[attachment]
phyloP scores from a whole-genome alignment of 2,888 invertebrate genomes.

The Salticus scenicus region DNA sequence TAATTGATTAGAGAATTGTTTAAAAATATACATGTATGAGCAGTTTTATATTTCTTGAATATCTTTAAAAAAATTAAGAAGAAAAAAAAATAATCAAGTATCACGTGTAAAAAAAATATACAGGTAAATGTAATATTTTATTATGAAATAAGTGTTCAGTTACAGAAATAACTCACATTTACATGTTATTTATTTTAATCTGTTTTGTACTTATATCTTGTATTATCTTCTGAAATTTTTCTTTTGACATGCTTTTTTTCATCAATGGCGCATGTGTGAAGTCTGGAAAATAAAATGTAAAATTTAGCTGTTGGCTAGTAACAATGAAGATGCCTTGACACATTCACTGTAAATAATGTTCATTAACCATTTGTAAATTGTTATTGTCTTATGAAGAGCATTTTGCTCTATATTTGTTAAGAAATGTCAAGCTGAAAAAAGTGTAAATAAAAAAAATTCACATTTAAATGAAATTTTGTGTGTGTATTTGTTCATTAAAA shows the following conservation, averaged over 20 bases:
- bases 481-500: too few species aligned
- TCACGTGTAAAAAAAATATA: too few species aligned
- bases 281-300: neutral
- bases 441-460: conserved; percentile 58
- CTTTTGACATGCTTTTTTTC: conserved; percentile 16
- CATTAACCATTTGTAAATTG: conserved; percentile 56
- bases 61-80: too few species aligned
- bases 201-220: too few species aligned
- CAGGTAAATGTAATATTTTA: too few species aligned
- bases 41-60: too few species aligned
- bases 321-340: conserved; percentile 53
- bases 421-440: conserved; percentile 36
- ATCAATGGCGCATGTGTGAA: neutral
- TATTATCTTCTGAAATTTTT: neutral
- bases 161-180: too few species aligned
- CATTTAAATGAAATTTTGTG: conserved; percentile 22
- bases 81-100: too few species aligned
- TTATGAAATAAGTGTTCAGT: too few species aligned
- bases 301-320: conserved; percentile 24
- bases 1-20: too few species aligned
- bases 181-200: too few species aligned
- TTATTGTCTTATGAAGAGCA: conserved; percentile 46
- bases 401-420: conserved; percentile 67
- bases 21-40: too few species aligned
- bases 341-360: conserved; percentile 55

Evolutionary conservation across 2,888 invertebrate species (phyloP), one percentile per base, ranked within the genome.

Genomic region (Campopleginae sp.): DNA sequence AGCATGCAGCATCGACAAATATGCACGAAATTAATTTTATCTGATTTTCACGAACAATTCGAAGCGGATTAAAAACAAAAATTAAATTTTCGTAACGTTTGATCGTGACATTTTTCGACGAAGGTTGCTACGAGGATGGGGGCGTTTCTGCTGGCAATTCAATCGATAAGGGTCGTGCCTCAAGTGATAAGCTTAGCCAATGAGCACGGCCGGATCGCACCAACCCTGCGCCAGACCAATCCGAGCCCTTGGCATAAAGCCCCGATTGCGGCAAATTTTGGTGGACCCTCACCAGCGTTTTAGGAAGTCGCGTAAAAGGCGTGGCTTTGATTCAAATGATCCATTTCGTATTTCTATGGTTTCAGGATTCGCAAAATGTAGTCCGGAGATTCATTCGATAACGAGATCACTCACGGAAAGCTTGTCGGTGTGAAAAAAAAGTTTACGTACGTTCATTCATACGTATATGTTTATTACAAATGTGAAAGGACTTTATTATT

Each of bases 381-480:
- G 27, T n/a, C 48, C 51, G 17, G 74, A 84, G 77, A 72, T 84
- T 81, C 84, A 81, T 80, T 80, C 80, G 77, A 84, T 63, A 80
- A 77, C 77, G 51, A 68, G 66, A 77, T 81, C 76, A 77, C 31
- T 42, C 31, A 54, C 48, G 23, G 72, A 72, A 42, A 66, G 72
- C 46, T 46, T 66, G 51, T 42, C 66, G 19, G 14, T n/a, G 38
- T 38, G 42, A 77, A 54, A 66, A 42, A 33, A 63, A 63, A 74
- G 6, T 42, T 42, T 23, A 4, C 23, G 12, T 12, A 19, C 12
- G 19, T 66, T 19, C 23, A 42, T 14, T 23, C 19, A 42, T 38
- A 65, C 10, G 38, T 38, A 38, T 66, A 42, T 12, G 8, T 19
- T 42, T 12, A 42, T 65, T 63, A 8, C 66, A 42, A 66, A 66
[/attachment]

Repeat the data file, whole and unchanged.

phyloP scores from a whole-genome alignment of 2,888 invertebrate genomes.

The Salticus scenicus region DNA sequence TAATTGATTAGAGAATTGTTTAAAAATATACATGTATGAGCAGTTTTATATTTCTTGAATATCTTTAAAAAAATTAAGAAGAAAAAAAAATAATCAAGTATCACGTGTAAAAAAAATATACAGGTAAATGTAATATTTTATTATGAAATAAGTGTTCAGTTACAGAAATAACTCACATTTACATGTTATTTATTTTAATCTGTTTTGTACTTATATCTTGTATTATCTTCTGAAATTTTTCTTTTGACATGCTTTTTTTCATCAATGGCGCATGTGTGAAGTCTGGAAAATAAAATGTAAAATTTAGCTGTTGGCTAGTAACAATGAAGATGCCTTGACACATTCACTGTAAATAATGTTCATTAACCATTTGTAAATTGTTATTGTCTTATGAAGAGCATTTTGCTCTATATTTGTTAAGAAATGTCAAGCTGAAAAAAGTGTAAATAAAAAAAATTCACATTTAAATGAAATTTTGTGTGTGTATTTGTTCATTAAAA shows the following conservation, averaged over 20 bases:
- bases 481-500: too few species aligned
- TCACGTGTAAAAAAAATATA: too few species aligned
- bases 281-300: neutral
- bases 441-460: conserved; percentile 58
- CTTTTGACATGCTTTTTTTC: conserved; percentile 16
- CATTAACCATTTGTAAATTG: conserved; percentile 56
- bases 61-80: too few species aligned
- bases 201-220: too few species aligned
- CAGGTAAATGTAATATTTTA: too few species aligned
- bases 41-60: too few species aligned
- bases 321-340: conserved; percentile 53
- bases 421-440: conserved; percentile 36
- ATCAATGGCGCATGTGTGAA: neutral
- TATTATCTTCTGAAATTTTT: neutral
- bases 161-180: too few species aligned
- CATTTAAATGAAATTTTGTG: conserved; percentile 22
- bases 81-100: too few species aligned
- TTATGAAATAAGTGTTCAGT: too few species aligned
- bases 301-320: conserved; percentile 24
- bases 1-20: too few species aligned
- bases 181-200: too few species aligned
- TTATTGTCTTATGAAGAGCA: conserved; percentile 46
- bases 401-420: conserved; percentile 67
- bases 21-40: too few species aligned
- bases 341-360: conserved; percentile 55

Evolutionary conservation across 2,888 invertebrate species (phyloP), one percentile per base, ranked within the genome.

Genomic region (Campopleginae sp.): DNA sequence AGCATGCAGCATCGACAAATATGCACGAAATTAATTTTATCTGATTTTCACGAACAATTCGAAGCGGATTAAAAACAAAAATTAAATTTTCGTAACGTTTGATCGTGACATTTTTCGACGAAGGTTGCTACGAGGATGGGGGCGTTTCTGCTGGCAATTCAATCGATAAGGGTCGTGCCTCAAGTGATAAGCTTAGCCAATGAGCACGGCCGGATCGCACCAACCCTGCGCCAGACCAATCCGAGCCCTTGGCATAAAGCCCCGATTGCGGCAAATTTTGGTGGACCCTCACCAGCGTTTTAGGAAGTCGCGTAAAAGGCGTGGCTTTGATTCAAATGATCCATTTCGTATTTCTATGGTTTCAGGATTCGCAAAATGTAGTCCGGAGATTCATTCGATAACGAGATCACTCACGGAAAGCTTGTCGGTGTGAAAAAAAAGTTTACGTACGTTCATTCATACGTATATGTTTATTACAAATGTGAAAGGACTTTATTATT

Each of bases 381-480:
- G 27, T n/a, C 48, C 51, G 17, G 74, A 84, G 77, A 72, T 84
- T 81, C 84, A 81, T 80, T 80, C 80, G 77, A 84, T 63, A 80
- A 77, C 77, G 51, A 68, G 66, A 77, T 81, C 76, A 77, C 31
- T 42, C 31, A 54, C 48, G 23, G 72, A 72, A 42, A 66, G 72
- C 46, T 46, T 66, G 51, T 42, C 66, G 19, G 14, T n/a, G 38
- T 38, G 42, A 77, A 54, A 66, A 42, A 33, A 63, A 63, A 74
- G 6, T 42, T 42, T 23, A 4, C 23, G 12, T 12, A 19, C 12
- G 19, T 66, T 19, C 23, A 42, T 14, T 23, C 19, A 42, T 38
- A 65, C 10, G 38, T 38, A 38, T 66, A 42, T 12, G 8, T 19
- T 42, T 12, A 42, T 65, T 63, A 8, C 66, A 42, A 66, A 66